If I’m not immediately good at something, I usually quit. And if I’m unsure I’ll be good enough, I just won’t try. Especially if other people are watching.
But skipping out on trying new things because I’m afraid of embarrassing myself makes for a small, unfulfilling life in the long run.
If you can relate and are interested in living with less fear of embarrassment, you’ve got to read this post.
On my recent trip to Kauai, I watched a woman try stand up paddle boarding for the first time. She failed miserably, but succeeded at showing me how risking embarrassment is actually a win-win.
I hope she’ll inspire you in the same way. Or at least give you a laugh. That works, too.
That one lady who tried stand-up paddle boarding for the first time
Ah, gotta love her.
My husband and I were lounging on the beach, watching the skilled stand-up paddlers (SUPers) do their thing out on the water. I was jealous of their skill and grace since I had never done it before. I wanted to try, but after seeing how perfect everyone else was, my nerve to get out there was shrinking.
Just when I decided I should stay put on my beach towel, up walks that one lady who tried stand-up paddle boarding for the first time.
She was a single lady in her 60s, trying something new. The rental instructor lugged her paddle board to the shore next to her and wrapped the Velcro leash around her ankle to keep her connected to the board.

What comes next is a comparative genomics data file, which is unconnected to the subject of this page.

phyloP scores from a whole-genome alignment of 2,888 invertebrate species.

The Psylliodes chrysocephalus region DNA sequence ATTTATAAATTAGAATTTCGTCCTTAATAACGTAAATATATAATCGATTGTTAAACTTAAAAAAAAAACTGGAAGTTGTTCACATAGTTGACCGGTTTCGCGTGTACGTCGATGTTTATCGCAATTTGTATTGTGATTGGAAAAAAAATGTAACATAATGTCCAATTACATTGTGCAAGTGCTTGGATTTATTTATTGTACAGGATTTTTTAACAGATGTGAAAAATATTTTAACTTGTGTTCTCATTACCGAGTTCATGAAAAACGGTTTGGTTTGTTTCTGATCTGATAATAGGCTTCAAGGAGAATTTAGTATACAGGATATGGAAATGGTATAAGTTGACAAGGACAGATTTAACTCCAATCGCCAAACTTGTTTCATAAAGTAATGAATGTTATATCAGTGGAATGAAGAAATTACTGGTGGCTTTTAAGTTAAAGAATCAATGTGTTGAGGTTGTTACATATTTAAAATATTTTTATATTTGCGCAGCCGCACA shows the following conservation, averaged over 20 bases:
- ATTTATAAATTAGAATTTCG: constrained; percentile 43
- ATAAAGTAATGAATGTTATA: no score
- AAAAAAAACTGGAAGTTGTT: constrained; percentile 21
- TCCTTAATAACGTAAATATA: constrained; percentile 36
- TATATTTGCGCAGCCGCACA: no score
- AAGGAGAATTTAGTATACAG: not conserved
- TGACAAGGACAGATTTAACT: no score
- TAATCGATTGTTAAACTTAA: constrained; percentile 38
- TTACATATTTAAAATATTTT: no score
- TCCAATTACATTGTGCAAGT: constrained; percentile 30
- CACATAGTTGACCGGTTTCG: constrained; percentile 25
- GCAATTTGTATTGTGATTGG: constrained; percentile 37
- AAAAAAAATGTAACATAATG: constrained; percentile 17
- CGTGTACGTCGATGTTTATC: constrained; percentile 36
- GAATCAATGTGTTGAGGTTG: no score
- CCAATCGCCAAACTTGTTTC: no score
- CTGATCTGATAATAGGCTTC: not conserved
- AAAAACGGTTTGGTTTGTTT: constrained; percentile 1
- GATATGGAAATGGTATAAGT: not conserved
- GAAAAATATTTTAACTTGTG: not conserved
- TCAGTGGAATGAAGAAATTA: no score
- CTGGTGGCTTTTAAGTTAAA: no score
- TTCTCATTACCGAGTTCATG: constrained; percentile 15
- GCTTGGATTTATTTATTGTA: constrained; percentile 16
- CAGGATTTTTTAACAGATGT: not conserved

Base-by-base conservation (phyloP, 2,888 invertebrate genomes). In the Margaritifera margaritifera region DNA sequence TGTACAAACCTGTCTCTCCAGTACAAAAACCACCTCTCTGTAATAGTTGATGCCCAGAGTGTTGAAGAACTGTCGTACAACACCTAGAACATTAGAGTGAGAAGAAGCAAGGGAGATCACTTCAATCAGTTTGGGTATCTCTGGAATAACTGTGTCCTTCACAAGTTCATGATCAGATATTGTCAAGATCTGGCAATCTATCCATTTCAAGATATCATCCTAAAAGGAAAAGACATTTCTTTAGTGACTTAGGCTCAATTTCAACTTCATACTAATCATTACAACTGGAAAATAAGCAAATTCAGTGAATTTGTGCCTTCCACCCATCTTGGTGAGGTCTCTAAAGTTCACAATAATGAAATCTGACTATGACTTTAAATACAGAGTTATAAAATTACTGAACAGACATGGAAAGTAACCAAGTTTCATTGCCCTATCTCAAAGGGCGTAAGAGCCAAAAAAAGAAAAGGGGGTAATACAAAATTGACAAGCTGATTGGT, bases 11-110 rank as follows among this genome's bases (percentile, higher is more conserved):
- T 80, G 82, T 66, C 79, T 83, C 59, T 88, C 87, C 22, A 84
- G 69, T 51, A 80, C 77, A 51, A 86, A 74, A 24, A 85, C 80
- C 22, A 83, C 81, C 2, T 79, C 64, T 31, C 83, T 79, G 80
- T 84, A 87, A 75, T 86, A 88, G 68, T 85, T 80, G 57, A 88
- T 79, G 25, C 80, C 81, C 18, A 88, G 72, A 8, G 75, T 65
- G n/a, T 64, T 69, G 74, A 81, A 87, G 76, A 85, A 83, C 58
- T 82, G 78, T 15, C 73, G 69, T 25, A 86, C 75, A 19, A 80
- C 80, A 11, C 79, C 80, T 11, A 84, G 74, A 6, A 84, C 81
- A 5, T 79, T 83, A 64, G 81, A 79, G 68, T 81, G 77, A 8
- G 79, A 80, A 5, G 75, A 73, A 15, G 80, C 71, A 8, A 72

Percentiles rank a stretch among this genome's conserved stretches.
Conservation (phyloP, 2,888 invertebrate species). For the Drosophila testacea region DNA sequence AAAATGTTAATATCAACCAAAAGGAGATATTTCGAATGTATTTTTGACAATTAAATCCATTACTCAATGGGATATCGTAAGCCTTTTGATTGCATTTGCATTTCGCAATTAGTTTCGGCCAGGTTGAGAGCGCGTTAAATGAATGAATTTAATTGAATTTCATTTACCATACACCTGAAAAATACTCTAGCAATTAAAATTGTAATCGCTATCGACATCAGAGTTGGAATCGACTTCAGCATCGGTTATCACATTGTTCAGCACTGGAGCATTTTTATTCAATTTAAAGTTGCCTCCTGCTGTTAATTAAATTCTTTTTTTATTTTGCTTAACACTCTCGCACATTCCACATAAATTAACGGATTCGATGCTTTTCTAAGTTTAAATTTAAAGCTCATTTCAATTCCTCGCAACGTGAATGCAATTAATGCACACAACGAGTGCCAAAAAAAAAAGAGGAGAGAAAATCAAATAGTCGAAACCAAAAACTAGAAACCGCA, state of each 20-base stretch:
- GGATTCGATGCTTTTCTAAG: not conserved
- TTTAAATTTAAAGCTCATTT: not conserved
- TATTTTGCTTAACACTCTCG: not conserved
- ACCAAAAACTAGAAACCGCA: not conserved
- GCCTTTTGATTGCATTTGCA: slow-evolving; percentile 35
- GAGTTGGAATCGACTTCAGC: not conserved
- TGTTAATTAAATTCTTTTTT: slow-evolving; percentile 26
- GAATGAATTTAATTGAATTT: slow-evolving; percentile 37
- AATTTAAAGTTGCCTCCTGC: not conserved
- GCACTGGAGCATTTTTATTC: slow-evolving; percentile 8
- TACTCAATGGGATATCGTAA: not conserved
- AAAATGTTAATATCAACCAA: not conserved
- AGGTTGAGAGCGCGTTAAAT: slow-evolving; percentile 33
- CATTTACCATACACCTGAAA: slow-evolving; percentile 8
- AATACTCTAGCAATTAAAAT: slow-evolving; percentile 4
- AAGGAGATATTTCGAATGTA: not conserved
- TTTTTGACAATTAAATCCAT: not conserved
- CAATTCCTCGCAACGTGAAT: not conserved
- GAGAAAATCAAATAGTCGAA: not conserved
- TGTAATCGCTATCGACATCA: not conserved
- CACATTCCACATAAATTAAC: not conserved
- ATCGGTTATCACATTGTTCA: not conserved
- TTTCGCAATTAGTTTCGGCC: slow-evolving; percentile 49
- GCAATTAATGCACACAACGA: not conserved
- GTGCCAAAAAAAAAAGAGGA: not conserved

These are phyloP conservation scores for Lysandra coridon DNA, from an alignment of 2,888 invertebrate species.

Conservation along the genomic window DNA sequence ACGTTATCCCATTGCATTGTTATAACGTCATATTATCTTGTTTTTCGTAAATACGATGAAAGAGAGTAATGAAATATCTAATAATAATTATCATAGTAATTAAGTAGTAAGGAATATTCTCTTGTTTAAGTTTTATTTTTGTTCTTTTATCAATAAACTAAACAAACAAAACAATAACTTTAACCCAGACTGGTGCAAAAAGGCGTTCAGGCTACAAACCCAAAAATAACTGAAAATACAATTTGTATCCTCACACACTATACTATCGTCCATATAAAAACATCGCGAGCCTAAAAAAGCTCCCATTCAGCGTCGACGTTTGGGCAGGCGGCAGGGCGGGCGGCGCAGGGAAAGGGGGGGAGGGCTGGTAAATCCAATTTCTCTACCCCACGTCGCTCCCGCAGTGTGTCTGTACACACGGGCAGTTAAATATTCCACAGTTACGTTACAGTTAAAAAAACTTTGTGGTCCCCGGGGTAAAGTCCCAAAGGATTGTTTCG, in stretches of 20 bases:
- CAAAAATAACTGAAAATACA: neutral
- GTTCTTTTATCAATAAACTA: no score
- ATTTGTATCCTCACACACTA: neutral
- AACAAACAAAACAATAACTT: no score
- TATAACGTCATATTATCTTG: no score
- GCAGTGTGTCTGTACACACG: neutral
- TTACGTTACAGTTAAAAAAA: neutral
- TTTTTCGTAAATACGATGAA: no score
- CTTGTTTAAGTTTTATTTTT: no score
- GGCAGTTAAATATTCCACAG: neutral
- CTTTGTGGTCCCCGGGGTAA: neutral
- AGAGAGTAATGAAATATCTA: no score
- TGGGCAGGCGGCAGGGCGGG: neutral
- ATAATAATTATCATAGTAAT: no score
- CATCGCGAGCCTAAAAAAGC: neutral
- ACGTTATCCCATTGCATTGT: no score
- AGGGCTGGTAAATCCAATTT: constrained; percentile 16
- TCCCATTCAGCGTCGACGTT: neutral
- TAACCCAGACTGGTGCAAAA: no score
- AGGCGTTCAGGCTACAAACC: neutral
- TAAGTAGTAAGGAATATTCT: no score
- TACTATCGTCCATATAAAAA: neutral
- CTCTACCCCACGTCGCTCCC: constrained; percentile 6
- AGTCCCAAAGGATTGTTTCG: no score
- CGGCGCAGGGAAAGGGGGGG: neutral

He showed her where it is safe to paddle, and how she needs to push off from the shore to produce enough speed to get past the initial onslaught of waves, which, by the way, were pretty substantial.
The instructor placed the board in the water and retreated to shore to see her off. I don’t know much about SUPing, but when she climbed on the board on her hands and knees without pushing off, I knew she was going to have problems.
Pretty soon she knew it, too.
Since she had no speed, the board stayed in the same place but started to slowly, slowly spin parallel to the shore, leaving her vulnerable to the waves. My eyes were locked on this woman, half hoping she would get her shit together before the waves come and half hoping they topple her over.
She did NOT get her shit together.
I remember her look of panic just before a wall of water plowed into her, sending the poor old woman face first into the sandy water and the paddle board several feet onto the sand. Since the leash was still connected to her ankle, it dragged her with it underwater, causing her to completely lose her bearings.
But this wasn’t the worst of it.
Just when she thought she was in the clear, the wave began receding and pushing her back out to sea. The board was still anchored on the sand, so the leash stopped the wave from taking her out by yanking her ankle in the air while the receding wave continued rushing over her face.
It. Was. Hilarious.
Through his fits of laughter, my husband said, “Look away! Look away!” in an attempt to save this woman some dignity. I obliged but not for long.